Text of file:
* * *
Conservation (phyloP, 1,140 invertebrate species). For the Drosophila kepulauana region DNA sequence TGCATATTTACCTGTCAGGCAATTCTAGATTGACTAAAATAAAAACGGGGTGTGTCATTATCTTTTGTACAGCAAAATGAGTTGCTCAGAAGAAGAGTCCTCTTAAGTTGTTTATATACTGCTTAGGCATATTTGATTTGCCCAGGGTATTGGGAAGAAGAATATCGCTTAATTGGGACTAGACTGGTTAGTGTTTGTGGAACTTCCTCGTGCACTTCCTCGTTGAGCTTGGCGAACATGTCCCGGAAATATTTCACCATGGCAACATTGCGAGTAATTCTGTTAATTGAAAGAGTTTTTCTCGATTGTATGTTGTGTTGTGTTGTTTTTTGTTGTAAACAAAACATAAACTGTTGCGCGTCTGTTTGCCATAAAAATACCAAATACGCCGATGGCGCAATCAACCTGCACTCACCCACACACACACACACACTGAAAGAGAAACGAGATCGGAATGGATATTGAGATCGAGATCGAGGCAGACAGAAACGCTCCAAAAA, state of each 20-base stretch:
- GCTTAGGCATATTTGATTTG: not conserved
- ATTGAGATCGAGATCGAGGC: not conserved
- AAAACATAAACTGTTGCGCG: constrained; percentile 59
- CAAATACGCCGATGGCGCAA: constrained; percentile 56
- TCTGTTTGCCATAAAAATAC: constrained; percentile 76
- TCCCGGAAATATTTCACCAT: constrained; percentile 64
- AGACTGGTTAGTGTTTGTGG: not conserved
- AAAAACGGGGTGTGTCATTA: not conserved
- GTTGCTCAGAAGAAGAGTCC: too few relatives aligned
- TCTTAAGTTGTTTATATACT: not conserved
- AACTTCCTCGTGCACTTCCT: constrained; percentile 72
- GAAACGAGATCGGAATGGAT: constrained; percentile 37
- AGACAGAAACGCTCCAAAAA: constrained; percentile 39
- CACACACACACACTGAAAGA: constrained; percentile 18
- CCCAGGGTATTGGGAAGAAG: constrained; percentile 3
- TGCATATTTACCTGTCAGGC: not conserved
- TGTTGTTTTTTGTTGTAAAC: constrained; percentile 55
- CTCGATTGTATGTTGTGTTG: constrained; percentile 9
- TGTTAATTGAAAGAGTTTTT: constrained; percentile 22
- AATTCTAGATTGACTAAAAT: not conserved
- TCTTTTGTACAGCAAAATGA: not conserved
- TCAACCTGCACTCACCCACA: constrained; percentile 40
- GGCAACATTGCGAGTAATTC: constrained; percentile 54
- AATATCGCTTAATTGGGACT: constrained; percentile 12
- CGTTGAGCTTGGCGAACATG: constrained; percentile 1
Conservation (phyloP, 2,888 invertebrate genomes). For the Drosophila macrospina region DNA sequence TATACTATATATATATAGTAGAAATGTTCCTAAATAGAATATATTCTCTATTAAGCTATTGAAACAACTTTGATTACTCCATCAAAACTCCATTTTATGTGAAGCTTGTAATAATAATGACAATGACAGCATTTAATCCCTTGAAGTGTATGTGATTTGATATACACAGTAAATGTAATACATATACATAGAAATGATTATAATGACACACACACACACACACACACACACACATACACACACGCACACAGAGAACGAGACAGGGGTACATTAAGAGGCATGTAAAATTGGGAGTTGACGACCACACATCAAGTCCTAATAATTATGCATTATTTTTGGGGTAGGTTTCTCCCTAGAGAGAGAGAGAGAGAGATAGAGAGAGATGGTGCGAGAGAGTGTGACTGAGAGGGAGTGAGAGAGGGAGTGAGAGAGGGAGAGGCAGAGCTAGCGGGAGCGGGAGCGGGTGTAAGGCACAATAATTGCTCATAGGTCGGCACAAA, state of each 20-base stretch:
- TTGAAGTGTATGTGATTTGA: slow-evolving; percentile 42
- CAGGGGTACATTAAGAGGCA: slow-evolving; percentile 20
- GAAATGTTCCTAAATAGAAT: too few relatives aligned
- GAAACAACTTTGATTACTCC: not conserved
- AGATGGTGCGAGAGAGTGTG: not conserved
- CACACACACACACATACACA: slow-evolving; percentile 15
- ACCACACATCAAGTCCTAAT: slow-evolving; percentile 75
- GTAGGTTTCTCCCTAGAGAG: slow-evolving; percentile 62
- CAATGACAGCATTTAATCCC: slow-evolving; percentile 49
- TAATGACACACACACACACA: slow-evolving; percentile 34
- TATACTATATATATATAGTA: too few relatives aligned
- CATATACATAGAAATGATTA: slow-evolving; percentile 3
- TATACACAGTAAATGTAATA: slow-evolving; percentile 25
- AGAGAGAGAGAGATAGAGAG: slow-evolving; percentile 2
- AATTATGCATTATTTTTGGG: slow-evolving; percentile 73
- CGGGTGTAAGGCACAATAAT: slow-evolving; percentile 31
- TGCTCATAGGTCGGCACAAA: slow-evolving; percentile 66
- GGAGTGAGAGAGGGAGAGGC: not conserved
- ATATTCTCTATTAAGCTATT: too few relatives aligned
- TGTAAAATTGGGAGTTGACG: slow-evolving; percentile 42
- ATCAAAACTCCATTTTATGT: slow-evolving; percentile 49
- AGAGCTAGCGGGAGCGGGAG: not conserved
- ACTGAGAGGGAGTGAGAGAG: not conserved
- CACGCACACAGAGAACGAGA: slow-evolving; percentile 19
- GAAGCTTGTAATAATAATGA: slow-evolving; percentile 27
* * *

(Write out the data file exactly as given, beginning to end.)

Conservation (phyloP, 1,140 invertebrate species). For the Drosophila kepulauana region DNA sequence TGCATATTTACCTGTCAGGCAATTCTAGATTGACTAAAATAAAAACGGGGTGTGTCATTATCTTTTGTACAGCAAAATGAGTTGCTCAGAAGAAGAGTCCTCTTAAGTTGTTTATATACTGCTTAGGCATATTTGATTTGCCCAGGGTATTGGGAAGAAGAATATCGCTTAATTGGGACTAGACTGGTTAGTGTTTGTGGAACTTCCTCGTGCACTTCCTCGTTGAGCTTGGCGAACATGTCCCGGAAATATTTCACCATGGCAACATTGCGAGTAATTCTGTTAATTGAAAGAGTTTTTCTCGATTGTATGTTGTGTTGTGTTGTTTTTTGTTGTAAACAAAACATAAACTGTTGCGCGTCTGTTTGCCATAAAAATACCAAATACGCCGATGGCGCAATCAACCTGCACTCACCCACACACACACACACACTGAAAGAGAAACGAGATCGGAATGGATATTGAGATCGAGATCGAGGCAGACAGAAACGCTCCAAAAA, state of each 20-base stretch:
- GCTTAGGCATATTTGATTTG: not conserved
- ATTGAGATCGAGATCGAGGC: not conserved
- AAAACATAAACTGTTGCGCG: constrained; percentile 59
- CAAATACGCCGATGGCGCAA: constrained; percentile 56
- TCTGTTTGCCATAAAAATAC: constrained; percentile 76
- TCCCGGAAATATTTCACCAT: constrained; percentile 64
- AGACTGGTTAGTGTTTGTGG: not conserved
- AAAAACGGGGTGTGTCATTA: not conserved
- GTTGCTCAGAAGAAGAGTCC: too few relatives aligned
- TCTTAAGTTGTTTATATACT: not conserved
- AACTTCCTCGTGCACTTCCT: constrained; percentile 72
- GAAACGAGATCGGAATGGAT: constrained; percentile 37
- AGACAGAAACGCTCCAAAAA: constrained; percentile 39
- CACACACACACACTGAAAGA: constrained; percentile 18
- CCCAGGGTATTGGGAAGAAG: constrained; percentile 3
- TGCATATTTACCTGTCAGGC: not conserved
- TGTTGTTTTTTGTTGTAAAC: constrained; percentile 55
- CTCGATTGTATGTTGTGTTG: constrained; percentile 9
- TGTTAATTGAAAGAGTTTTT: constrained; percentile 22
- AATTCTAGATTGACTAAAAT: not conserved
- TCTTTTGTACAGCAAAATGA: not conserved
- TCAACCTGCACTCACCCACA: constrained; percentile 40
- GGCAACATTGCGAGTAATTC: constrained; percentile 54
- AATATCGCTTAATTGGGACT: constrained; percentile 12
- CGTTGAGCTTGGCGAACATG: constrained; percentile 1
Conservation (phyloP, 2,888 invertebrate genomes). For the Drosophila macrospina region DNA sequence TATACTATATATATATAGTAGAAATGTTCCTAAATAGAATATATTCTCTATTAAGCTATTGAAACAACTTTGATTACTCCATCAAAACTCCATTTTATGTGAAGCTTGTAATAATAATGACAATGACAGCATTTAATCCCTTGAAGTGTATGTGATTTGATATACACAGTAAATGTAATACATATACATAGAAATGATTATAATGACACACACACACACACACACACACACACATACACACACGCACACAGAGAACGAGACAGGGGTACATTAAGAGGCATGTAAAATTGGGAGTTGACGACCACACATCAAGTCCTAATAATTATGCATTATTTTTGGGGTAGGTTTCTCCCTAGAGAGAGAGAGAGAGAGATAGAGAGAGATGGTGCGAGAGAGTGTGACTGAGAGGGAGTGAGAGAGGGAGTGAGAGAGGGAGAGGCAGAGCTAGCGGGAGCGGGAGCGGGTGTAAGGCACAATAATTGCTCATAGGTCGGCACAAA, state of each 20-base stretch:
- TTGAAGTGTATGTGATTTGA: slow-evolving; percentile 42
- CAGGGGTACATTAAGAGGCA: slow-evolving; percentile 20
- GAAATGTTCCTAAATAGAAT: too few relatives aligned
- GAAACAACTTTGATTACTCC: not conserved
- AGATGGTGCGAGAGAGTGTG: not conserved
- CACACACACACACATACACA: slow-evolving; percentile 15
- ACCACACATCAAGTCCTAAT: slow-evolving; percentile 75
- GTAGGTTTCTCCCTAGAGAG: slow-evolving; percentile 62
- CAATGACAGCATTTAATCCC: slow-evolving; percentile 49
- TAATGACACACACACACACA: slow-evolving; percentile 34
- TATACTATATATATATAGTA: too few relatives aligned
- CATATACATAGAAATGATTA: slow-evolving; percentile 3
- TATACACAGTAAATGTAATA: slow-evolving; percentile 25
- AGAGAGAGAGAGATAGAGAG: slow-evolving; percentile 2
- AATTATGCATTATTTTTGGG: slow-evolving; percentile 73
- CGGGTGTAAGGCACAATAAT: slow-evolving; percentile 31
- TGCTCATAGGTCGGCACAAA: slow-evolving; percentile 66
- GGAGTGAGAGAGGGAGAGGC: not conserved
- ATATTCTCTATTAAGCTATT: too few relatives aligned
- TGTAAAATTGGGAGTTGACG: slow-evolving; percentile 42
- ATCAAAACTCCATTTTATGT: slow-evolving; percentile 49
- AGAGCTAGCGGGAGCGGGAG: not conserved
- ACTGAGAGGGAGTGAGAGAG: not conserved
- CACGCACACAGAGAACGAGA: slow-evolving; percentile 19
- GAAGCTTGTAATAATAATGA: slow-evolving; percentile 27